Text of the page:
Singer/songwriter Jesse Sykes and guitarist Phil Wandscher have come together to unearth their own spooky brand of American music. The couple met in the smokey, charming confines of Seattle's Hattie's Hat bar in 1998 and began a naturally evolving collaboration, initially performing as a duo. Their effective partnership soon drew the attention of violinist Anne Marie Ruljancich, upright bass player Bill Herzog, and drummer Kevin Warner. Sykes' delicately bewitching alto and Wandscher's darkly spacious guitar melded warmly with their new band mates, and the collective was christened Jesse Sykes and the Sweet Hereafter.
Pyeng Threadgill is the daughter of free jazz artist and composer Henry Threadgill and dancer & choreographer Christina Jones, who was also a founding member of the Urban Bushwomen. As an exciting and innovative new vocalist Pyeng is continuing the family's creative traditions.
Singer/songwriter Rachael Yamagata grew up listening to Carole King, Roberta Flack, James Taylor, and the like, for music was the one thing in Yamagata's life that remained consistent. By the time she reached college in the mid-'90s, Yamagata had one year of piano lessons and a spiral notebook full of songs under her belt. In September 2002, Yamagata landed a deal with Arista's Private Music and her self-titled EP was pulished in October. On sale everywhere in June, is Rachael's debut Album Happenstance.
Adrienne Young believes that, in the past, music was more of a communal activity than it is today. "Ideally, music is something you play with people, not just for them," she says. Young and her band, Little Sadie, trust that by sharing what moves them, people who attend their performances will walk away feeling that they were part of a creative exchange.
On Four Songs, his debut EP, Murdoch showcases a songwriting style in which he impossibly manages to build the grandeur of arena-rock anthems into quiet folk songs. With "Only Fear" and "Orange Sky" especially, he writes and sings with an urgency that implores you to take notice. His music assaults the listener from all angles - with a lyrical style that is both earnest and thought-provoking (while avoiding the pervasive cliche and banality of today's music), and with the melding of his subtle guitar and his calm, soothing voice, creating an atmospheric quality that ensnares the senses.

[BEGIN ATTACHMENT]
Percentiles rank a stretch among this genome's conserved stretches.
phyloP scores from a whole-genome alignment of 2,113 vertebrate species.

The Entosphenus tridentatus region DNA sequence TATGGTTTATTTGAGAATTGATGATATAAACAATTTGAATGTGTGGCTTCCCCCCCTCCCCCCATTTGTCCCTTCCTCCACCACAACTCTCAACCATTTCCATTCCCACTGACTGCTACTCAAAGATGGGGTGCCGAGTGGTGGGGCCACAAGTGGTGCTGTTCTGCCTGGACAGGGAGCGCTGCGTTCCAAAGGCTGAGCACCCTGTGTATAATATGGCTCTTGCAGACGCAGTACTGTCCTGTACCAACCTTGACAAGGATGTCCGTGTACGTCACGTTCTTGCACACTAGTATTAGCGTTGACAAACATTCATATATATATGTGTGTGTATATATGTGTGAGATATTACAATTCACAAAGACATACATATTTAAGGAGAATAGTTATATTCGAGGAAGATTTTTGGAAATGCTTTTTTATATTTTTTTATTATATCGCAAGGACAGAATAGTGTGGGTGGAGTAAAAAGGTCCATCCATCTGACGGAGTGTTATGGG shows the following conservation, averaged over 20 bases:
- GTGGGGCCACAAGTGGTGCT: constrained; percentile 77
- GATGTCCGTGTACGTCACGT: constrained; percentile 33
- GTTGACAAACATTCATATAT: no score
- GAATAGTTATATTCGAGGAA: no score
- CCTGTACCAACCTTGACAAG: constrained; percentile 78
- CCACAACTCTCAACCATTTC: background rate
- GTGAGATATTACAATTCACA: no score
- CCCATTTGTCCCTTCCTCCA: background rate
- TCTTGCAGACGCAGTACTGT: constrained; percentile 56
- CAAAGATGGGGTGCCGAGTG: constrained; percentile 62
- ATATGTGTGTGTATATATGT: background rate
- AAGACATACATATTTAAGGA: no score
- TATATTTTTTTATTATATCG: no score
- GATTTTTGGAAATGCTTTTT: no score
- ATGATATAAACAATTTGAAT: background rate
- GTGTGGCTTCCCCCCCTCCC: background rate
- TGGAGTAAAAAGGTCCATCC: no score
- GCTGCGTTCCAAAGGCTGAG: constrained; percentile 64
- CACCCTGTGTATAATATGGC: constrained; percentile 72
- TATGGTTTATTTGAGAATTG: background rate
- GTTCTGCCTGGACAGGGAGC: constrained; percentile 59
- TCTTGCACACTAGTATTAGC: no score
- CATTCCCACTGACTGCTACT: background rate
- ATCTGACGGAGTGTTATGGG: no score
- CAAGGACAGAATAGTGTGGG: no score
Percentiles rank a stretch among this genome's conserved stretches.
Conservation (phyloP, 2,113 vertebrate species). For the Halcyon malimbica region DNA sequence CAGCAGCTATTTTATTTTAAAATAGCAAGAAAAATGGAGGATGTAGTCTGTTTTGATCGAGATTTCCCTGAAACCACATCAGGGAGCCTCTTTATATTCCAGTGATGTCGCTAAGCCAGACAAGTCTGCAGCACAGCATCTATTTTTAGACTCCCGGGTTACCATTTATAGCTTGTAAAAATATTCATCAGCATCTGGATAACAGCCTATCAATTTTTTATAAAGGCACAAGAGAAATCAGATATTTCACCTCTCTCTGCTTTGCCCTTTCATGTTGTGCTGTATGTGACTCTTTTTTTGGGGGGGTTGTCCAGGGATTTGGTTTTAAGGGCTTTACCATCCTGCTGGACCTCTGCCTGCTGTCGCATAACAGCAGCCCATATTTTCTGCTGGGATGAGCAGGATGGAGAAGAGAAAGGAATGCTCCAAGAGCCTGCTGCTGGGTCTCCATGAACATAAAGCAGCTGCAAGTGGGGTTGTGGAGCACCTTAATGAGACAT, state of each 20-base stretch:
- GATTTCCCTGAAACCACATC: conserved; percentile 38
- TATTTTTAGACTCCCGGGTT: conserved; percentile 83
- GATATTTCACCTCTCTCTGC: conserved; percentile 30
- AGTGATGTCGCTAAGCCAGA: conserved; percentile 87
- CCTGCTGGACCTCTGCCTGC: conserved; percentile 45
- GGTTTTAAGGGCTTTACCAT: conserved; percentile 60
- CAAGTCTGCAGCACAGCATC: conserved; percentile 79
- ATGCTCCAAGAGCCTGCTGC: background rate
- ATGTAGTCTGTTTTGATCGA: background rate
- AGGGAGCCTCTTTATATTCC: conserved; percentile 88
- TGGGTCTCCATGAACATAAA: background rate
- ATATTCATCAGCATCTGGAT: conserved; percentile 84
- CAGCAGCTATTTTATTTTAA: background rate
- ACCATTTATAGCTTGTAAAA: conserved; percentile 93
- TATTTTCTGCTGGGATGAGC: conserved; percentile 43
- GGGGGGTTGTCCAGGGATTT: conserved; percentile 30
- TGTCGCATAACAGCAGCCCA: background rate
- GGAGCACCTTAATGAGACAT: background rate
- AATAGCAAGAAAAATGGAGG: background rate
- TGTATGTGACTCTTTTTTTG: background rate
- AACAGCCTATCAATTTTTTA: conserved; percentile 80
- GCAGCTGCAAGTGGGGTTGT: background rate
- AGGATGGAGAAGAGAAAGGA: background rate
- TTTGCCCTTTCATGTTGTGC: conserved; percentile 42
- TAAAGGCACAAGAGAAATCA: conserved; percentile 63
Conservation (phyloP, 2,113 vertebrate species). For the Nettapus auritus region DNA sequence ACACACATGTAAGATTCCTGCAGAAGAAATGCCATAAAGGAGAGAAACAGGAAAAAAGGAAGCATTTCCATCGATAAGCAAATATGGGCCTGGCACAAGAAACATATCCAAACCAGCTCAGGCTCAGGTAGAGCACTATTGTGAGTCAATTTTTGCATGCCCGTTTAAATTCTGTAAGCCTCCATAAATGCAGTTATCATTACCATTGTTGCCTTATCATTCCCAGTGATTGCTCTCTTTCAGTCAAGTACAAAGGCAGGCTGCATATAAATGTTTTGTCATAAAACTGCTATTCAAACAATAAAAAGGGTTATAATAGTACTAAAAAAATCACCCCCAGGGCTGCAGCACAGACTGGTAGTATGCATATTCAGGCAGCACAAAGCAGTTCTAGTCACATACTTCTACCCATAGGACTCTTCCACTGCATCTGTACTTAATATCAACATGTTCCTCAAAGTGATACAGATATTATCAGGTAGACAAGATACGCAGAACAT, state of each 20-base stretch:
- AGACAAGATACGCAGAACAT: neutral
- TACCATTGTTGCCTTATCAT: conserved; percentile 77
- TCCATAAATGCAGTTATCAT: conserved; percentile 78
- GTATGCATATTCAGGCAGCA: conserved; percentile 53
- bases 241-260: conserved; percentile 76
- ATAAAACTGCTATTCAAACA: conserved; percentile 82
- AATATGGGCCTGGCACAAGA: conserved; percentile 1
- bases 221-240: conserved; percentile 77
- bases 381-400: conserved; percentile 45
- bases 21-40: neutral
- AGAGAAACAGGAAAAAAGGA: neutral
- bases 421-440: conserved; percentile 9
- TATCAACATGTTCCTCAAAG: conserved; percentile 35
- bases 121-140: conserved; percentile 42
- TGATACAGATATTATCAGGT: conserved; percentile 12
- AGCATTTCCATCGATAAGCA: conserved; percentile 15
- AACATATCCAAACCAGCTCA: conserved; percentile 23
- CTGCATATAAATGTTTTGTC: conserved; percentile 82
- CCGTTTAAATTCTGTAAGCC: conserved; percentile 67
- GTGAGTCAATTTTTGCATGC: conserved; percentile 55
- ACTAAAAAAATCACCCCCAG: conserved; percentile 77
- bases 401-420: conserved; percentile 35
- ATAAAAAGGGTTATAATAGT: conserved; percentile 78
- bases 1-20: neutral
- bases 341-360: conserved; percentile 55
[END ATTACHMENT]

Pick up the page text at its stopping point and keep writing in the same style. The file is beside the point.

Highly influenced by soul, folk, and blues music, Amos Lee directs his music with a spirit and presence rooted in American tradition. Taking inspiration from soul greats Stevie Wonder, and Donny Hathaway as well as from folk legends John Prine and Dave Van Ronk, Amos delivers a unique breed of folky soul music that aims to unite, uplift, and inspire. Amos has recently been touring both in Europe and here on the North American Tour with Norah Jones. He played the WXPN Singer Songwriter Weekend Festival on July 18 in Philadelphia. You can pick up his EP at his shows or through CD Baby.
With the album unfinished, Damien Rice released his first single "The Blower's Daughter" in Ireland in September 2001. Entering straight into the top 20, his ensuing tour was a resounding success. O, Damien's debut album, was released the following February to hails from the critics of "mesmerizing," "absorbing" and "emotional." Now at double platinum status album in Ireland, Damien Rice has received three nominations in the 2003 Meteor Ireland Music Awards, as well as scooping the board in the Hot Press Readers' Poll for Best Album, and entering the top 5 for Best Male Singer, Best Live Act, Best Songwriter and Best Single.
Growing up in a musical family, Darcie went from mimicking the bands she admired and that her parents played on the home stereo, including Fleetwood Mac, The Beatles and Bruce Springsteen, to picking up the guitar at age 11. And even while this precocious singer/songwriter/guitarist assesses where she's come from, she's hurtling into a very promising future in rock music. After building a regional following in the northeast with steady touring and opening slots for the likes of Big Bad Voodoo Daddy, Wyclef Jean, Beth Hart, Jeffrey Gaines and Edwin McCain, Miner and her crack four-piece band are ready for national exposure.